In addition to establishing a brokerage, the Regional Transit Study identified other ways in which existing resources can be used more effectively to serve the residents of the region. One of these approaches is to secure funding for driver time to fully utilize vehicles already owned by agencies in the region, but which sit idle much of the time for lack of staff time to drive them.
Establish Fixed Route Bus Service
The Regional Transit Plan also called for eventual establishment of fixed route bus service in parts of the region where there is adequate population density to support it. The analysis conducted as part of the planning process identified a regular bus route between Derry and Salem, with in-town circulator service in each town, as the most promising route. This service could eventually be extended north to Manchester (via Londonderry), and south to Methuen. The Town of Salem recently received federal Congestion Mitigation Air Quality (CMAQ) funding to establish the first phase of the service between Derry and Salem, though actual start of service remains at least a year away. This bus service will be targeted to employment transportation.
Form a Regional Transit Alliance to Receive Federal Transit Funds
One of the keys to funding improved public transportation services is securing Federal Transit Administration (FTA) dollars to augment existing funds. Currently much of the FTA funding received by the state of NH based on need in this region is going unused in the region for lack of a regional entity that can serve as the recipient of those funds. Up to $500,000 in FTA funding is potentially available to the region annually, but cannot be accessed because we have no designated recipient for these funds. Up to this point the region has also lacked the non-federal matching funding necessary to access the federal dollars.
The long-term goal identified in the Regional Transit Plan is to establish a new regional transit alliance similar to COAST, the transit agency that serves the Seacoast. Enabling legislation providing for the establishment of such an agency, the Cooperative Alliance for Regional Transportation (CART) (HB568) was passed by the NH General Court in June 2005. Once fully certified by the Federal Transit Administration (FTA), CART will become eligible to directly receive federal transit funding, and will become the regional transit agency for the 11-town Greater Derry-Salem region. While the process of certification with the FTA is underway, initial steps to form CART as an organization are underway, beginning with development of a Board of Directors. During this interim period of 24 months, the Regional Transit Coordination Initiative is being launched through a cooperative agreement with the Merrimack Valley Regional Transit Authority (MVRTA). The CART Board will work with MVRTA to guide the transit coordination initiative and the development of a new regional public transportation system.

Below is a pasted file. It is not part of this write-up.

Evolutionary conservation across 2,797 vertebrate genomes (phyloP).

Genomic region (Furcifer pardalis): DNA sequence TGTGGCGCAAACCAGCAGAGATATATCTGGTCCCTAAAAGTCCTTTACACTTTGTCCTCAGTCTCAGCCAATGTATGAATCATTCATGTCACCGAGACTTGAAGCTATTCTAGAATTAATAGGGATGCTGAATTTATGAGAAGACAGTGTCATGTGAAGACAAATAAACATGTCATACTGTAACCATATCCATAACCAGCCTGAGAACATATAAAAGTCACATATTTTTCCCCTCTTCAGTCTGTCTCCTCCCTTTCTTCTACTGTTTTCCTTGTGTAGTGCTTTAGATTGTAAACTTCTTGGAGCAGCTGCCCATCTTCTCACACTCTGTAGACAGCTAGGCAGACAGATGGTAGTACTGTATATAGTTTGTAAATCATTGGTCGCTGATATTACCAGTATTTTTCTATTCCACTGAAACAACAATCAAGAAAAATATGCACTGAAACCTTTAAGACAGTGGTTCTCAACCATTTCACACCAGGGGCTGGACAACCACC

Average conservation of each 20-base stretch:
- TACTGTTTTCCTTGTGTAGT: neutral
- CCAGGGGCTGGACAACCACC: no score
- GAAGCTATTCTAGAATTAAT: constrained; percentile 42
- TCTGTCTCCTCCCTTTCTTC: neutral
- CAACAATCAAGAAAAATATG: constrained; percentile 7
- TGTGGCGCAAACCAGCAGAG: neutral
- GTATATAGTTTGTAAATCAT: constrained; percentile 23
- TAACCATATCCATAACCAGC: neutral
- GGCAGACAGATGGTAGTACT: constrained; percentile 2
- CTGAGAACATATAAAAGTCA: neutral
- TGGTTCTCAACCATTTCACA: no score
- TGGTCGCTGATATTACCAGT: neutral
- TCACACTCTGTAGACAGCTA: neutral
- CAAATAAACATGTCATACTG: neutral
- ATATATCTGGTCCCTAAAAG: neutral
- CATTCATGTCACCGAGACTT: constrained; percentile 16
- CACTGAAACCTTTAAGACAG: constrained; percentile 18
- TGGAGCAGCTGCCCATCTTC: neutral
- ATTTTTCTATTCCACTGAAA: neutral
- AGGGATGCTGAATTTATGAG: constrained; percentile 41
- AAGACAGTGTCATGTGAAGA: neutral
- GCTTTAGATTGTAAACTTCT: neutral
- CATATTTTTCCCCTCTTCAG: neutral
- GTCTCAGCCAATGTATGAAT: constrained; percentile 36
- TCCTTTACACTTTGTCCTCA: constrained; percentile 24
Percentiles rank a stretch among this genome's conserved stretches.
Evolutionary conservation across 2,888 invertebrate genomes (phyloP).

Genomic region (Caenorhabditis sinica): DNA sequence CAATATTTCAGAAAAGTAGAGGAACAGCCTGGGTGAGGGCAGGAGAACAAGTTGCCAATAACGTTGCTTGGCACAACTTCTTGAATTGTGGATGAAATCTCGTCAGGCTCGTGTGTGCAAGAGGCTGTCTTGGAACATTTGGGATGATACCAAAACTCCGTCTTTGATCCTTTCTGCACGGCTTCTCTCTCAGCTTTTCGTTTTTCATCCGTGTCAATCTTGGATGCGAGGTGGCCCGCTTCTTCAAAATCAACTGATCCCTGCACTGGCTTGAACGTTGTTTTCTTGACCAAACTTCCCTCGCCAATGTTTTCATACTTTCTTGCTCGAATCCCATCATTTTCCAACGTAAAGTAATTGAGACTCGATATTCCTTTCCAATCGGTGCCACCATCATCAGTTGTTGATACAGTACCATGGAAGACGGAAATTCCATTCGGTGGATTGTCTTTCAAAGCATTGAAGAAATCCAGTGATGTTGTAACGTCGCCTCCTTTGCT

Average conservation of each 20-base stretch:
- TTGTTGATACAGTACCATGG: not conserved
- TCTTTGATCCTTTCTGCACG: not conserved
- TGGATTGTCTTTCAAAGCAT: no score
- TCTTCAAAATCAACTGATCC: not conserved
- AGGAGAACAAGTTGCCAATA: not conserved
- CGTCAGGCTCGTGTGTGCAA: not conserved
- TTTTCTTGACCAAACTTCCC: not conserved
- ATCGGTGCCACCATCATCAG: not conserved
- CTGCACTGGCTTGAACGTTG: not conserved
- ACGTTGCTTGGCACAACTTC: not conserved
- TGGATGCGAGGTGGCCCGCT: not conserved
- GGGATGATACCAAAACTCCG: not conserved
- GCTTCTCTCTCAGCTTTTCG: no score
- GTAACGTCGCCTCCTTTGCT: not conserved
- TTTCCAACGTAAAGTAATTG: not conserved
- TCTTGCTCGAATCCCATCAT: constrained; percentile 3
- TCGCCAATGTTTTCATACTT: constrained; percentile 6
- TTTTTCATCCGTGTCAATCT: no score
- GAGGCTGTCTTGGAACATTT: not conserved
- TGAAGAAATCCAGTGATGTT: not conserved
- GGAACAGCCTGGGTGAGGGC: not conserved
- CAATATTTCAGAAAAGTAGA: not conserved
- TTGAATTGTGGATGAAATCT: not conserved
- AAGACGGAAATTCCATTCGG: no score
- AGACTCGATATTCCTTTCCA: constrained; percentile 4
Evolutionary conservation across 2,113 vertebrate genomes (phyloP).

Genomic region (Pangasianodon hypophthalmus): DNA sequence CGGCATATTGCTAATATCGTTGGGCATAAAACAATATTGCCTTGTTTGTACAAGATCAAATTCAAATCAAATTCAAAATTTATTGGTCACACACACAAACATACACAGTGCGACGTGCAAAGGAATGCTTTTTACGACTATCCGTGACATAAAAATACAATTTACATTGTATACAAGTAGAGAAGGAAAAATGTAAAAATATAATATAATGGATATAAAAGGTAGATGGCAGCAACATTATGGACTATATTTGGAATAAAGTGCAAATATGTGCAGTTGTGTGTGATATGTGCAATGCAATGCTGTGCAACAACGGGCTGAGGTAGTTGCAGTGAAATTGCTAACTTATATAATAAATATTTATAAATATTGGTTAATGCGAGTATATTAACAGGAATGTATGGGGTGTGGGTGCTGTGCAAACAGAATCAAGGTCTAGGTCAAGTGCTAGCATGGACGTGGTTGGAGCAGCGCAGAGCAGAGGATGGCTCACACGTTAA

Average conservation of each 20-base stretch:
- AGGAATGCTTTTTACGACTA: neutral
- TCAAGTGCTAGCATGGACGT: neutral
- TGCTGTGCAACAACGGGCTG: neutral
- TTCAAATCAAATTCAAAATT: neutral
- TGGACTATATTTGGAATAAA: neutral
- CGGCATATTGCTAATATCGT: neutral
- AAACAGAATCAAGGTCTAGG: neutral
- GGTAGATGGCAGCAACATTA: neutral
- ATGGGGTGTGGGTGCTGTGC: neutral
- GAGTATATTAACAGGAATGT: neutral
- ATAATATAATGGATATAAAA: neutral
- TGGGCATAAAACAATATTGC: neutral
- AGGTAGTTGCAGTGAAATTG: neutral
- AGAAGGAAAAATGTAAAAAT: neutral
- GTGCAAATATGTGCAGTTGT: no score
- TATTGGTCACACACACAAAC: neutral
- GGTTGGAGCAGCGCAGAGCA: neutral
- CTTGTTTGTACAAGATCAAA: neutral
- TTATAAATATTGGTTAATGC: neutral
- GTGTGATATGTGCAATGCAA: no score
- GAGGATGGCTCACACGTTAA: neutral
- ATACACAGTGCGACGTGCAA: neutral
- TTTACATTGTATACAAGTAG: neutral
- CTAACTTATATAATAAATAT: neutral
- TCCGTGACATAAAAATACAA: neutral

Secure Municipal Support to Ensure Long Term Stability of Transit System
The RTC secured a pilot grant of $90,000 from the Endowment for Health to establish a pilot regional brokerage project. The project includes operation of the brokerage itself, and additional operation funding to activate approximately 90 hours/week of idle van time identified through the Transit Study. The $90,000 forms only part of the project budget, and must be matched dollar for dollar with funds from FTA, municipalities, and other sources to cover the total project cost of approximately $269,000/year in Year 1, increasing to a projected $296,000 by year three. A supplemental grant from the Endowment was secured in 2005 to allow a three year ramp-up period for municipal funding for the project, but the end of which municipal dollars can provide the full non-federal match for FTA dollars needed to underwrite the cost of the brokerage call center and operating expenses to activate the 90 hours/week of idle vehicle time. This transition is shown in Table 1.